While Icelandic officials certainly don’t want to put the kibosh on tourism or outright ban Airbnb, the restrictions demonstrate that they do want to limit it. “Everyone sees that something needs to change,” explains Áshildur Bragadóttir, director of Visit Reykjavík, to the Guardian. “We don’t want downtown Reykjavík to be tourists only, with no locals.”

Icelandic Airbnb Icelandic Airbnb rentals can take on many shapes and sizes. This one, located in the countryside, doesn't look too disagreeable in the very least. (Photo: Adon Metcalfe/flickr)

Some Icelanders feel, however, that the irreversible damage that often comes along with being an international tourist destination has already been done.

As the Guardian reports, there have been complaints about the rise of chain stores and so-called “puffin shops” — Viking kitsch-slinging souvenir joints geared exclusively toward tourists — in Reykjavik’s quaint downtown core. In the meantime, many of the cafes and nightclubs that attracted me back in the day have shed much of their local color or disappeared completely. Gunnar þór Jóhannesson, an associate professor at the University of Iceland who specializes in topics of tourism planning and policy, notes that some residents, however welcoming of foreign tourists, have lamented that “the city centre is being hollowed out, becoming sort of Disneyfied.”

Outside of Reykjavik, there are other concerns. Infrastructure at Iceland’s national parks and other awe-inspiring natural landmarks — think: waterfalls, hot springs, fjords, lava fields and the like — simply isn’t up to snuff.

Thingvellir National Park in Iceland. Bad behavior, including littering and public urination, has reportedly plagued popular Icelandic tourist sites such as Thingvellir National Park. (Photo: Gordon Cheung/flickr)

There’s not enough places to park or use the restroom. Previously sparsely traversed walking trails have become increasingly crowded. There’s traffic — and even worse, reports of off-road driving that puts sacred elf habitats at risk. There have been reports of trampling, trespassing and straight-out-rude behavior as, suddenly, everyone is flocking to the middle of nowhere.

Again, Icelandic officials don’t want to discourage tourism as that would be suicide for the nation’s rebounding economy. They just want to employ creative and effective ways to manage it as it continues to grow.

For one, officials are mulling over the construction of additional international airports in remote areas outside of densely populated Reykjavik and the Reykanes peninsula on the southwest coast; harder-to-access areas in the north and east of the island that will both take the burden off of an overwhelmed Keflavik Airport and cater more to adventurous, GoT-driven tourists — that is, folks that don’t necessarily have any desire to start or end their trip near a city or perennially popular tourist attractions like the Blue Lagoon or Gulfoss waterfall.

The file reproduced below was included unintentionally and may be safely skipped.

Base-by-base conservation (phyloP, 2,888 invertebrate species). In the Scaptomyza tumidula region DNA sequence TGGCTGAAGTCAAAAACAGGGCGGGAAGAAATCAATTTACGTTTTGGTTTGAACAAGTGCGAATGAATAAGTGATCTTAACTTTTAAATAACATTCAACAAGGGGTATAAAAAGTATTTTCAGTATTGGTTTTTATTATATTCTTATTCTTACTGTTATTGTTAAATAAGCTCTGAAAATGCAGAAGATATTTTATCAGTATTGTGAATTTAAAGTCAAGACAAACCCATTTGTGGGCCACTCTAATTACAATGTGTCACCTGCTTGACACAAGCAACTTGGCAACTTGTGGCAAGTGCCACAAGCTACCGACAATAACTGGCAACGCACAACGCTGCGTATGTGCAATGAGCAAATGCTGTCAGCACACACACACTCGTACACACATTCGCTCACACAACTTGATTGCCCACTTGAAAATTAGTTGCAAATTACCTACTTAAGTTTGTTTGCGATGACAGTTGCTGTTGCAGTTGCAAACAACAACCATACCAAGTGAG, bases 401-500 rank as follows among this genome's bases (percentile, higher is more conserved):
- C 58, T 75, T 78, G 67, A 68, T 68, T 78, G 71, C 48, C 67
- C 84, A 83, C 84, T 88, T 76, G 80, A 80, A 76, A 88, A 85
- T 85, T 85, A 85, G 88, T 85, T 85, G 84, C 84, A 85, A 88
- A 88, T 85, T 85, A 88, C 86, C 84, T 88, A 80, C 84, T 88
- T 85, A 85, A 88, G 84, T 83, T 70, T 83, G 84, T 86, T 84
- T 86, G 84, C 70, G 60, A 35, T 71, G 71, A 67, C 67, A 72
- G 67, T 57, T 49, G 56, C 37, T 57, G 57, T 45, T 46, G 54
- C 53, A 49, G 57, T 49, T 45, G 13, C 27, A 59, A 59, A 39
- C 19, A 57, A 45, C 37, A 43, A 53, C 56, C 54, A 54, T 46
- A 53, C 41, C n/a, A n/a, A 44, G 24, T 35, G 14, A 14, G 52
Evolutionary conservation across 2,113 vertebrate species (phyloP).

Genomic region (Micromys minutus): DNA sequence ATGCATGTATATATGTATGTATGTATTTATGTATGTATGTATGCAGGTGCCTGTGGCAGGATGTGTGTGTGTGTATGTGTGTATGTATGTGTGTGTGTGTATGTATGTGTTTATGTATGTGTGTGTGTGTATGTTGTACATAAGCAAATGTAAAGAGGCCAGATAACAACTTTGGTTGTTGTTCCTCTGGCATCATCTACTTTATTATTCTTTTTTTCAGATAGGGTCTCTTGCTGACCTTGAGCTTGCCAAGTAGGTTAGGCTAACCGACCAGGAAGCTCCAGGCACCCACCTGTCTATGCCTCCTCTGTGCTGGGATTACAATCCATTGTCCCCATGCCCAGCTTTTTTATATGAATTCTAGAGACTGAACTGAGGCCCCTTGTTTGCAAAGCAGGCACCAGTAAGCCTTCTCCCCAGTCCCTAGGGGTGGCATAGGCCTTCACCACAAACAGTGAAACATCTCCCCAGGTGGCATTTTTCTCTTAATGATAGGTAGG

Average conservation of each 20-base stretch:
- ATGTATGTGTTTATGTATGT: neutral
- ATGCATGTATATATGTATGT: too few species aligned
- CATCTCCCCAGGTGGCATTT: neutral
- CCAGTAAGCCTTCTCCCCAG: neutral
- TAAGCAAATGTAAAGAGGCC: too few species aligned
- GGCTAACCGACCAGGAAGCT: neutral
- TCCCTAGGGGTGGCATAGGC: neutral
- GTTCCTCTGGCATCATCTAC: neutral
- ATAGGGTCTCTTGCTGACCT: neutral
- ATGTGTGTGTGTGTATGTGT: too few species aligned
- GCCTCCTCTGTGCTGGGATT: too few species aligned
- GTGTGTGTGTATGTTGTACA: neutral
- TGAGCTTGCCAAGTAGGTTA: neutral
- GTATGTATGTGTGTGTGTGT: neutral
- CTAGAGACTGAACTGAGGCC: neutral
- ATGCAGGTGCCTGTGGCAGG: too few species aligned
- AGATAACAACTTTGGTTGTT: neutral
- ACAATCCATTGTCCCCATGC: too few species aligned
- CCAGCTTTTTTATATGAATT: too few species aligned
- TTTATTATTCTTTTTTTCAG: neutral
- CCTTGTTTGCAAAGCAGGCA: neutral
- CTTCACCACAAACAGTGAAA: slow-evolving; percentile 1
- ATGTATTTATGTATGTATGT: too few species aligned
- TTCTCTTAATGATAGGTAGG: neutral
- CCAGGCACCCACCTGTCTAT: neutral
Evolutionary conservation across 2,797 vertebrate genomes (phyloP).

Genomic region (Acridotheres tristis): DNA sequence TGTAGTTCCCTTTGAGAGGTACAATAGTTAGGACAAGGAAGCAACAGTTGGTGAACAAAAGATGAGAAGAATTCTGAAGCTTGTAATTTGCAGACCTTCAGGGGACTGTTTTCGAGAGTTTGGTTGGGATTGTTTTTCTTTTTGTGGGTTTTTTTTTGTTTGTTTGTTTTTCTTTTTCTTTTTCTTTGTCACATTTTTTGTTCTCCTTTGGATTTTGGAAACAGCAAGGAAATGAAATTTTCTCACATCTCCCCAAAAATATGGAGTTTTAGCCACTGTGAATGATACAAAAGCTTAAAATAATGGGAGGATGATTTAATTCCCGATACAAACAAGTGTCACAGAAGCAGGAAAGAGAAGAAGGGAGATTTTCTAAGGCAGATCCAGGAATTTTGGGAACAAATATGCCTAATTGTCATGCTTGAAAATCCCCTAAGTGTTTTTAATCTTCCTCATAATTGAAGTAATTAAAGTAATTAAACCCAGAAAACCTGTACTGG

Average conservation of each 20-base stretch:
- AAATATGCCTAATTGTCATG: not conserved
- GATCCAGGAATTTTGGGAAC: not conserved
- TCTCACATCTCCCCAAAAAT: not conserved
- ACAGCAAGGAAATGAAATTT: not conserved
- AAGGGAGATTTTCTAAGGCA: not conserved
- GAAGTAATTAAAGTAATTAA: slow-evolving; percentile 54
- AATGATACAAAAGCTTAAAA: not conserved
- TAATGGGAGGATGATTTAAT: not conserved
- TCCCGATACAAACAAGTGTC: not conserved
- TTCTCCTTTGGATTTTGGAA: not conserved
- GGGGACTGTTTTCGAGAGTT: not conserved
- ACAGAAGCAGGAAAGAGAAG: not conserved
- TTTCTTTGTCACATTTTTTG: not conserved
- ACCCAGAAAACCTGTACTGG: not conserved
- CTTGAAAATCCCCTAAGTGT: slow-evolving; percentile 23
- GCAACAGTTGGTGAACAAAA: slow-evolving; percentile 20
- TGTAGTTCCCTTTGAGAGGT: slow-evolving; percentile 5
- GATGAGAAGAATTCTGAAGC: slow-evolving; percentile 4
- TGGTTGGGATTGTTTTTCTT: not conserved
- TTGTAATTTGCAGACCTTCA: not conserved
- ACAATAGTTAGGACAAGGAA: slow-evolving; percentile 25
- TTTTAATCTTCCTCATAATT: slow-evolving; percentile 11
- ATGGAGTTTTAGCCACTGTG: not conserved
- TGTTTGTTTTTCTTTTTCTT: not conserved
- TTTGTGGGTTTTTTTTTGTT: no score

Geyshir, Iceland All eyes on Geysir, a famed geyser in southwestern Iceland. (Photo: George Atanassov/flickr)

And as Jóhannesson explains, improvements such as new trails and additional viewing platforms could help things along at far-flung and increasingly high-traffic locations.

A proposal to charge a fee at previously free-to-access natural sites failed due largely to the fact that tourists and residents would have been required to pay per EU rules. In addition requiring entrance fees, a move which would helped raise funds for the new infrastructure described above, a cap on the number of visitors allowed to access popular sites at any one time has also been considered.

Others believe that an outright cap on the number of tourists allowed to enter the country should be instituted. “Iceland needs to focus on low volume tourism and discerning travelers willing to pay a realistic price to enjoy this remarkable island,” Clive Stacey of travel agency Discover the World, told Quartz in 2015.

Myvatn Lake, Iceland Myvatn Lake, in the north of Iceland, is a popular stopover on the "Game of Thrones" tourism circuit. (Photo: Nick/flickr)

Despite reports of rampaging tourists in the countryside and the Airbnb-ification of Reykjavik, it’s not all doom and gloom in Iceland. Officials in this tightly-knight volcanic outpost in the North Atlantic are looking to please everyone — wary locals and “Game of Thrones” fans alike. And maybe those who worshipped at the altar of Björk in the late 1990s, too. Despite being a different country than the one I was enchanted with with over a decade ago, I haven't written off Iceland completely.

“It is easy to paint a rather bleak picture of what is happening, because it happened so fast, that Iceland is getting swamped in tourists. But it is not necessarily like that,” Jóhannesson tells the Guardian. “It is a huge challenge, and in all fairness, the government is trying now and taking a firm grip on things. It is growing pains.”

Inset photo: Greta Lovisa Gustafsson/flickr

Matt Hickman ( @mattyhick ) writes about design, architecture and the intersection between the natural world and the built environment.